'I fully understand and appreciate that axes of any size are potentially dangerous objects."
So begins the rather unusual 11-point liability waiver visitors must sign to enter what is, perhaps, the newest sign of gentrification in East Kensington: Urban Axes, the nation's first indoor, competitive, BYOB ax-throwing arena.
It's backed by four partners: two Philadelphia men, and a couple who moved from Philadelphia to Toronto in 2013 and encountered a quirky, distinctly Canadian brand of fun they didn't know they were missing.
"They discovered this whole culture of indoor ax-throwing, and they were like: 'Why doesn't this exist in America?' " said Lily Cope, who manages the business, set to open officially Sept. 15 in a minimally renovated segment of the Viking Mill complex. The sport, begun 10 years ago in Toronto, has an avid fan base there and has spread to other cities around Canada.
Co-owners Stuart Jones, 47, of Bella Vista, and Shaun Hurley, 45, of Huntingdon Valley - both information-technology workers by day - imported the sport, partly because they wanted the chance to play more frequently.
"It's addictive," Hurley said. "I'll play golf if I have to, but this is more fun."
It took about nine months to find a willing landlord - not to mention an open-minded insurance provider.
"One insurance agent just hung up on me," Jones said.
Finding a manager was easier. Cope said that when she got a text suggesting she apply for work in ax-throwing, she blamed autocorrect.
"I thought it was a typo," she said. "When I found it wasn't, I was terrified."
But she quickly came around to the idea of a hatchet job.
Urban Axes, which so far includes four lanes separated by chain-link fence, is in a soft-opening phase, hosting weekly tournaments for staff, friends, and diehard ax aficionados.
On a recent evening, two groups of eight to 12 players faced off, two at a time, to hurl axes toward twin bull's-eyes, first in a round-robin, then in a single-elimination bracket.
Each group of players was assigned a coach and a scorekeeper. Charles Perkins, 30, gathered a group together.
"I'm a trained 'axpert,' " he assured them before explaining the preferred stance, grip, and throwing technique, as well as ax etiquette ("tap axes before each game"); scoring (the ax must lodge in the bull's-eye to earn points); and safety protocol ("Do not retrieve your ax until both people have thrown").
Then he invited two players to step up for target practice.
One ax landed with a satisfying thwack in the wood. The other fell with a clunk to the ground.
Both sounds continued through the evening. Some novices spent most of the night producing the weaponized equivalent of gutter balls. A few discovered latent talent - and left with a newfound obsession.
Kayli Moran, 35, of Center City, said she had been to Urban Axes several times already. Ax-throwing wasn't anything she'd pictured herself doing, but it had its appeal.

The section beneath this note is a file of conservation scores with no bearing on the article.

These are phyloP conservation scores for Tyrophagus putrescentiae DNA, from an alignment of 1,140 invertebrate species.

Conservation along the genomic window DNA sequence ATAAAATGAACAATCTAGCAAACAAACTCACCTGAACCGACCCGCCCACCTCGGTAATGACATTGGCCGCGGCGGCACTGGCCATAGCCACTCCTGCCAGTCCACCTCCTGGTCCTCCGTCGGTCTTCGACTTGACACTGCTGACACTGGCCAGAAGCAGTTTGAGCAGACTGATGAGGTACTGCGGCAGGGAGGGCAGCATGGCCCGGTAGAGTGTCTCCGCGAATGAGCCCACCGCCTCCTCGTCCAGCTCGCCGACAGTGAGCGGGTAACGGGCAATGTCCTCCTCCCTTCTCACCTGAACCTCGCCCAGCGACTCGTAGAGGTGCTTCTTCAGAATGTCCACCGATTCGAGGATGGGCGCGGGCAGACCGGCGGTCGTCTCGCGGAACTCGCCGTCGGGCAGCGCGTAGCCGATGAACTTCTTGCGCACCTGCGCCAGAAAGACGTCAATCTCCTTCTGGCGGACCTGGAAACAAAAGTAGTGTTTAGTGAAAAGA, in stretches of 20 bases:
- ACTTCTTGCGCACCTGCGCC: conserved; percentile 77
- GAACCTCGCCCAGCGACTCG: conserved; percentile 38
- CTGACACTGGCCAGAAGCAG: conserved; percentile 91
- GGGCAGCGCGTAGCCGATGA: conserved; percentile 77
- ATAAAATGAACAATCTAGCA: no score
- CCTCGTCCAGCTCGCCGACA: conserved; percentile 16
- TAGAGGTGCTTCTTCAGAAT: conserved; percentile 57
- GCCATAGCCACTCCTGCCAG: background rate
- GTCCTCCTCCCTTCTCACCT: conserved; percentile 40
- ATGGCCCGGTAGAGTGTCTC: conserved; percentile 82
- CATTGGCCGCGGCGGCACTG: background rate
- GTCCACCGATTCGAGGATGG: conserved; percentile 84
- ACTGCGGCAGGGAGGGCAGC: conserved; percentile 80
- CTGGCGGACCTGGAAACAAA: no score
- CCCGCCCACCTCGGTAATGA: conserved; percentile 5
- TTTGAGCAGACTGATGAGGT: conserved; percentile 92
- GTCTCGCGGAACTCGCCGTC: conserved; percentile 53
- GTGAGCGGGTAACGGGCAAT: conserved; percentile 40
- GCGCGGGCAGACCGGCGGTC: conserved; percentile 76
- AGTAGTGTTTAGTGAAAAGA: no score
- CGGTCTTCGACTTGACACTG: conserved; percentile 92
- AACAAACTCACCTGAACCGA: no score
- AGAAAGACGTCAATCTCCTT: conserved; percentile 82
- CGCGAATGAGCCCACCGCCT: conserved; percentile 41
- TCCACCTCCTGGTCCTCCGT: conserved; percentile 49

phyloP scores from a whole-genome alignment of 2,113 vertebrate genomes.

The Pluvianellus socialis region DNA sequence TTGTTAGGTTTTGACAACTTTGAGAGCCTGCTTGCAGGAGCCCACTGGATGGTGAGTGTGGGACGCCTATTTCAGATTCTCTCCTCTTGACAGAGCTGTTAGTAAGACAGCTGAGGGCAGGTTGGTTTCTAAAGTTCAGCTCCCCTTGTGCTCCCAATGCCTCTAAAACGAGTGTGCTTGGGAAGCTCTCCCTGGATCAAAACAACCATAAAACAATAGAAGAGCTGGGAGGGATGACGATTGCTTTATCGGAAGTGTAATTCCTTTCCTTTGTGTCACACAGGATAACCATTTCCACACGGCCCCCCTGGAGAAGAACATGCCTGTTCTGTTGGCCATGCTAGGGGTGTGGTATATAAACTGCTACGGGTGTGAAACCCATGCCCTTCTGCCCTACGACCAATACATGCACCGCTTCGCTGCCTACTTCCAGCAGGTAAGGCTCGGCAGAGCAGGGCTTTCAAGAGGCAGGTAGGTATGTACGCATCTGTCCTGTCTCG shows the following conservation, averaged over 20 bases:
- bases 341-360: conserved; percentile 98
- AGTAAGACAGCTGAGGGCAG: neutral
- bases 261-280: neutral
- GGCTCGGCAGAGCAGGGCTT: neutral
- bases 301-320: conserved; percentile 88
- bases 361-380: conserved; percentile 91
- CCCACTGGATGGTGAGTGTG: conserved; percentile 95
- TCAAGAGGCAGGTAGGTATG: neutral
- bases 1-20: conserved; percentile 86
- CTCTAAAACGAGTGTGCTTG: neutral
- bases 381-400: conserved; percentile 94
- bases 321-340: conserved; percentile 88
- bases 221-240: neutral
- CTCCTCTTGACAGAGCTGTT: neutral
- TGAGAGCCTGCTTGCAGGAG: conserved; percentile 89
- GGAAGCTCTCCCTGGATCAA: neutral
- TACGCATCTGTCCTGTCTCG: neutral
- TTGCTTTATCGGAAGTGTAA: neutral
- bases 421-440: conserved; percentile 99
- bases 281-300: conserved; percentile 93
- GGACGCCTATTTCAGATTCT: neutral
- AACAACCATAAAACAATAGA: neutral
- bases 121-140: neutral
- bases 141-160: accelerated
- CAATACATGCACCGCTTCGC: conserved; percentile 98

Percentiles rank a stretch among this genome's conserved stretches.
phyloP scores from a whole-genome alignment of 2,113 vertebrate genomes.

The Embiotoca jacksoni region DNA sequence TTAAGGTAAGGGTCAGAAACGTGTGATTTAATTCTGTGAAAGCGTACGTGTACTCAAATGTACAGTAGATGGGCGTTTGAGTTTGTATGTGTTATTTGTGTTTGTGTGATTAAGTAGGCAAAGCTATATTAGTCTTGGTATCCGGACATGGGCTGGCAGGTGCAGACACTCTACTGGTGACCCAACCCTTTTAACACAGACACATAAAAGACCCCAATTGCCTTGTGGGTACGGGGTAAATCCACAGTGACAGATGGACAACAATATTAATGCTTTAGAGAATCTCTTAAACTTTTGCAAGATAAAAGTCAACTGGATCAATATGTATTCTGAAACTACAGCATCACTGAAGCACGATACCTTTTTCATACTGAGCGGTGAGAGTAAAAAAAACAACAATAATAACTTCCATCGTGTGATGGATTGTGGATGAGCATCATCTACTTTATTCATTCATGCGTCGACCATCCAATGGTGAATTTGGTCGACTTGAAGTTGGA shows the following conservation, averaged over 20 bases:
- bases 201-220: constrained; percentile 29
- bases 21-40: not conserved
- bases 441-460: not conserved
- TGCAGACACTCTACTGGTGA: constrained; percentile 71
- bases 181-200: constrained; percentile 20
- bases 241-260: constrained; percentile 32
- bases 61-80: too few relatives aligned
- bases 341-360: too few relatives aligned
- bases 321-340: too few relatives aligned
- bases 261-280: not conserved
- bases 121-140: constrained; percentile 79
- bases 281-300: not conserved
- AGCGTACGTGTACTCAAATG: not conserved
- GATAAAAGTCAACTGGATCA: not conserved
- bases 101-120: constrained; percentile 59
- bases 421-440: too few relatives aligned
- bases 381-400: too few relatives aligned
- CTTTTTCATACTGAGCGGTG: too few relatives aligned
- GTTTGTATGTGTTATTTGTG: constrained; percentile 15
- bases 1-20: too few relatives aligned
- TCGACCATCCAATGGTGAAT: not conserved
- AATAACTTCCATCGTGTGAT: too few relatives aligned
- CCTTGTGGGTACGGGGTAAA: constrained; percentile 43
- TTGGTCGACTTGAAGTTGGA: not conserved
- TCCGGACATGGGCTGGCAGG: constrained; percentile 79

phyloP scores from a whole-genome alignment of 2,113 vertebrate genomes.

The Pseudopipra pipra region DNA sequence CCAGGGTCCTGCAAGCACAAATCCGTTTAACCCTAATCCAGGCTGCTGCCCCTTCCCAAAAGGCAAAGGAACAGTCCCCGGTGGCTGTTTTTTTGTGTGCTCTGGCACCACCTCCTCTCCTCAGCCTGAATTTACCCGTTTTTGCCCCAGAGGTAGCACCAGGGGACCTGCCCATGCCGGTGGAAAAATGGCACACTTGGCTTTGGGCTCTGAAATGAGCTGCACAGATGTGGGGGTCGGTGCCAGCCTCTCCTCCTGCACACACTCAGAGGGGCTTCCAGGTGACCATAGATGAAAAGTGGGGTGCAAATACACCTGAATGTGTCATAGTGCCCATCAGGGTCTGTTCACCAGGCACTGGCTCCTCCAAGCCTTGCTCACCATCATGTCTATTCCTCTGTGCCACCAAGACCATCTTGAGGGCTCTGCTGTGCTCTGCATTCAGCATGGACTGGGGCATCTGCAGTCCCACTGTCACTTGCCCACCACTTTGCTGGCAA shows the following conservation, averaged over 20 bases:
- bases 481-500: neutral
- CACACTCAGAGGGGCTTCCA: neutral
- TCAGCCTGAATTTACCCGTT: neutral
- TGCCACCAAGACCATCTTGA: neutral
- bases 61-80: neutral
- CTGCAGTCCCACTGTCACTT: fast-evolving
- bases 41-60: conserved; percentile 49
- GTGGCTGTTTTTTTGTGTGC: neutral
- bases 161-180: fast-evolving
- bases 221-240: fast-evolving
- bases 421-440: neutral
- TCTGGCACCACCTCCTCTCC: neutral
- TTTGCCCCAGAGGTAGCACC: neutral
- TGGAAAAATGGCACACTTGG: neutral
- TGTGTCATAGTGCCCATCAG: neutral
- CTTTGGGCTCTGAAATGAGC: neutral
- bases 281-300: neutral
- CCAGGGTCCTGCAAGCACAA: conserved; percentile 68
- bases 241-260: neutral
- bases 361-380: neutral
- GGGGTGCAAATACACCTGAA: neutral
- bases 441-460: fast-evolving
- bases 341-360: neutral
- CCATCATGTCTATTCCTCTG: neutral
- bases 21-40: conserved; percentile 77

"It sounded like something out of The Hunger Games. It's fun, a little different, and it kind of makes me feel like a badass," she said. "Similar to any sort of league - darts or bowling - it's a chance to relax and build community and hang out with friends. The difference is, ax-throwing sounds a lot cooler than saying, 'I'm going bowling tonight.' "
Alan Holmes, 30, of Fishtown, brought his father, Gary Johnson, 60, of Norristown. Holmes had encountered the game while in Toronto for a wedding. He was an instant hatchet man.
"I didn't know what I was doing when I started, and by the end I was throwing bull's-eyes - and drinking beer at the same time," he said.
He plans to host his girlfriend's 30th birthday party at Urban Axes.
Such group events cost $35 per person and last about three hours. There's also league play, starting in September and running $120 for eight weeks.
The venue, mostly exposed brick and plywood, will eventually include three more arenas, and a private room with another arena for corporate events. Other amenities to be installed by the time the site opens include bathrooms, air-conditioning, and a wheelchair ramp, as people of all abilities can play.
A beer refrigerator is, of course, already installed.
Urban Axes will also include a semblance of a pro shop, selling axes at $20 apiece. Jones said he and his partners tried a dozen ax varieties before settling on the house brand.
Each new staff member receives an ax as a hiring bonus. They're encouraged to personalize them.
Mike Moore, 33, of Audubon, Camden County, made his ax a macramé koozie with army-green parachute cord.
"I think Charles [Perkins] bedazzled his, and named it Sally," Moore added. "He said his wife did it."
Rachel Iwanowicz, 27, of Brookhaven, Delaware County, pulled out her phone to show off a picture of her ax. "It's covered in purple glitter right now," she said. "It needed a feminine touch."
After all, Hurley said, one need not be a lumberjack to excel here.
"There's nothing excessively macho about it. It's not about strength," he said. "It's not a high barrier to entry as a sport. Most people get the basics in three or four throws. It's a Zen thing: You pick it up quickly and then spend as long as you like perfecting it."